August 11, 2020
Artificial intelligence examines best ways to keep parolees from recommitting crimes
Note to Journalists: A photo of Marcus Rogers and Umit Karabiyik, as well as a stock photo, are available on Google Drive.
WEST LAFAYETTE, Ind. — Starting a new life is difficult for criminals transitioning from prison back to regular society. To help those individuals, Purdue University Polytechnic Institute researchers are using artificial intelligence to uncover risky behaviors which could then help identify when early intervention opportunities could be beneficial.
Results of a U.S. Department of Justice study indicated more than 80 percent of people in state prisons were arrested at least once in the nine years following their release. Almost half of those arrests came in the first year following release.
Marcus Rogers and Umit Karabiyik of Purdue Polytechnic’s Department of Computer and Information Technology, are leading an ongoing project focused on using AI-enabled tools and technology to reduce the recidivism rates for convicted criminals who have been released.
Both are examining the forensic psychology aspect, by identifying risky behaviors, stressful situations and other behavioral and physiological factors connected to a risk of individuals returning to criminal behavior. Rogers is a professor and Karabiyik is an assistant professor in the fields of digital and cyber forensics.
“The major reason recidivism is so high is the parolees don’t feel like they belong in the community,” Karabiyik said. “They have a hard time, and they immediately go back to their old criminal habits. Their old criminal communities are very welcoming.”
Artificial intelligence will give researchers a window into the parolee’s daily life through bracelets that collect health information, including stress and heart rate.
Smart phones carried by each person also will collect information, ranging from where they are at any given time to the photos they may take. The artificial intelligence will be run in intervals with the data examined rather than real time.
Rogers said the information will be used to identify risky behaviors, stressful situations and other behavioral and physiological factors correlated with those individuals at risk of returning to their criminal behavior.
“The goal of the study is to identify opportunities for early intervention to better assist those individuals to integrate back into general society successfully,” he said.
The monitoring systems currently are being developed, with the parolees expected to use the system during the third year of the research.
The project will work with 250 parolees as they are released. Of that total, 125 people will be in a treatment group that will have the devices and use the system. The other 125 people will be a control group observed to compare the differences. All are volunteers who consent to participate in the research, and their family members are notified of the project.
The four-year project is being done with Tippecanoe County Community Corrections, the Tippecanoe County/Purdue High Tech Crime Unit and the Tippecanoe County Sheriff’s Department.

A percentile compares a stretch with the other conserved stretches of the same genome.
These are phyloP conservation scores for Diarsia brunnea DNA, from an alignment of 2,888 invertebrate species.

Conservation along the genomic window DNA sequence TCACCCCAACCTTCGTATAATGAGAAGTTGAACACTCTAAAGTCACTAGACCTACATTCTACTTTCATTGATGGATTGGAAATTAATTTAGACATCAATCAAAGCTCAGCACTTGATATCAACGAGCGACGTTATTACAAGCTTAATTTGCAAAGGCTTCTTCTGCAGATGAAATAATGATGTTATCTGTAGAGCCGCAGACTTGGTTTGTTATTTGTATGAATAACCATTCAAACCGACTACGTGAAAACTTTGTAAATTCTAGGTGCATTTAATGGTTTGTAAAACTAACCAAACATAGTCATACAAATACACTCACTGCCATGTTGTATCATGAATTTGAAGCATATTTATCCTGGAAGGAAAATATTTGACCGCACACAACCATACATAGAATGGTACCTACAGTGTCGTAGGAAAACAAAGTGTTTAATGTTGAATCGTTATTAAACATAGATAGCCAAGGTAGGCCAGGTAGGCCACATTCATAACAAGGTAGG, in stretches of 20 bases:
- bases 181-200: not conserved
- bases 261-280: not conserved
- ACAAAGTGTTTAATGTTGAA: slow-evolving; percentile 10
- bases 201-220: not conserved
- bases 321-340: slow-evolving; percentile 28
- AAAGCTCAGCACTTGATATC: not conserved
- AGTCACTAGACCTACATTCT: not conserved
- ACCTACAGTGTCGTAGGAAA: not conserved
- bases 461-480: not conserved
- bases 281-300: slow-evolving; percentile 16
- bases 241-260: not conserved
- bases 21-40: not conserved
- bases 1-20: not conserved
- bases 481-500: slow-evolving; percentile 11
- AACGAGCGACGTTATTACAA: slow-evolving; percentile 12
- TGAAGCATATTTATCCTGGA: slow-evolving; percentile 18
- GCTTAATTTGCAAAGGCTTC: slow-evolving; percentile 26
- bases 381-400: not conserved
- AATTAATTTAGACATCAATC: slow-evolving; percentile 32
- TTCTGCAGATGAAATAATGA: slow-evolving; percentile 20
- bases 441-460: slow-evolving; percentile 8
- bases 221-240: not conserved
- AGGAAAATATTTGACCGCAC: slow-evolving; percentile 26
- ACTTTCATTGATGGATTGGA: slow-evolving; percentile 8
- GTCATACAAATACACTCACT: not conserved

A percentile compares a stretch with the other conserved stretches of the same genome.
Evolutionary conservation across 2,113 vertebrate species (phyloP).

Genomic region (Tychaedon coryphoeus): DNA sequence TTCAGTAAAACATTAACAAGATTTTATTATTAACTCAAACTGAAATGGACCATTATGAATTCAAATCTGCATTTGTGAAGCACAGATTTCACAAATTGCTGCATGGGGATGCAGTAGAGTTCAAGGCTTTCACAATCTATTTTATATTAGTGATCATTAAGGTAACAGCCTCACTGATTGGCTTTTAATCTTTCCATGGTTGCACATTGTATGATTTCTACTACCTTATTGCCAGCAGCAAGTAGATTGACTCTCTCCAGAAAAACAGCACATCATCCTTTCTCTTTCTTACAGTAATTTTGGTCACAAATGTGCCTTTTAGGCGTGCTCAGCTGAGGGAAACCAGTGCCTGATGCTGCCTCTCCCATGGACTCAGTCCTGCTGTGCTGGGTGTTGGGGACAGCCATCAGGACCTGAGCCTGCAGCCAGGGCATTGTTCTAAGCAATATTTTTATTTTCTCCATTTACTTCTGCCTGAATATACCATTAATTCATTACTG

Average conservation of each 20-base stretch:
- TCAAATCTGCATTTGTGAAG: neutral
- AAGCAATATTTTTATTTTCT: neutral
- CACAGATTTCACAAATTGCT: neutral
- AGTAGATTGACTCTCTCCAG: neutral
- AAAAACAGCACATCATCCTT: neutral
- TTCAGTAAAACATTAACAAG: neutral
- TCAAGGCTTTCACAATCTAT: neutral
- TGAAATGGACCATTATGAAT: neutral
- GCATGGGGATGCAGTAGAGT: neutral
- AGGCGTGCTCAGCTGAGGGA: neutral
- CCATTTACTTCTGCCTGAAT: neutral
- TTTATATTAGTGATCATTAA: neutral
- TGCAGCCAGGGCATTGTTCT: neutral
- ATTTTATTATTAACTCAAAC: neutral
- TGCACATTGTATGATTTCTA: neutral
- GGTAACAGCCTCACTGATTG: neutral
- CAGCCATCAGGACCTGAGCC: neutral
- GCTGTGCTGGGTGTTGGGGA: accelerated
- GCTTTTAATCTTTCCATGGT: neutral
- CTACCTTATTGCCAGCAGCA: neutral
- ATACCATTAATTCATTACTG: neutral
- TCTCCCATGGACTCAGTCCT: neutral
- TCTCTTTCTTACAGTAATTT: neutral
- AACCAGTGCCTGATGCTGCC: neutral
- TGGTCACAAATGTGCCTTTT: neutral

In addition to determining the factors that draw parolees back, the research also will study the effect of offering assistance to the individuals as they integrate back into society.
For example, Karabiyik said the AI tools could recommend communities or jobs that would work well for the parolees, helping them feel comfortable and eliminating their high-risk status.
Rogers said the research will look at how technology can be used to teach better coping and life skills to those individuals and to allow overburdened caseworkers to more easily work with them.
“In the end, we want to develop a system that will allow the caseworkers to more quickly identify those individuals that seem to be on a path that would lead to recidivism,” Rogers said.
Rogers and Karabiyik are partnering with faculty from Florida State University and the University of Alabama-Huntsville and have received multimillion-dollar grant funding from the U.S. Department of Justice.
Writer: Brian Huchel, firstname.lastname@example.org. Working remotely but will provide immediate response.
Sources: Marcus Rogers, email@example.com. In addition to phone interviews, Rogers is available for interviews via Skype.
Umit Karabiyik, firstname.lastname@example.org. In addition to phone interviews, Karabiyik is available for interviews via Zoom, Skype and Webex.
Purdue professors are trying to eliminate a return to prison for recently released criminals by using artificial intelligence research to lower the rate at which the parolees recommit crimes. (Matthew Ansley/Unsplash)
A publication-quality photo is available at https://www.purdue.edu/uns/images/2020/prison-ai.jpg
Marcus Rogers. (Purdue University photo)
A publication-quality photo is available at https://www.purdue.edu/uns/images/2020/rogers-marcus.jpg
Umit Karabiyik. (Purdue University photo)
A publication-quality photo is available at https://www.purdue.edu/uns/images/2020/karabiyik-umit.jpg
Journalists visiting campus: Journalists should follow Protect Purdue protocols and the following guidelines:
- Campus is open, but the number of people in spaces may be limited. We will be as accommodating as possible, but you may be asked to step out or report from another location.
- To enable access, particularly to campus buildings, we recommend you contact the Purdue News Service media contact listed on the release to let them know the nature of the visit and where you will be visiting. A News Service representative can facilitate safe access and may escort you on campus.
- Wear face masks inside any campus building. Wear face masks outdoors when social distancing of at least six feet is not possible.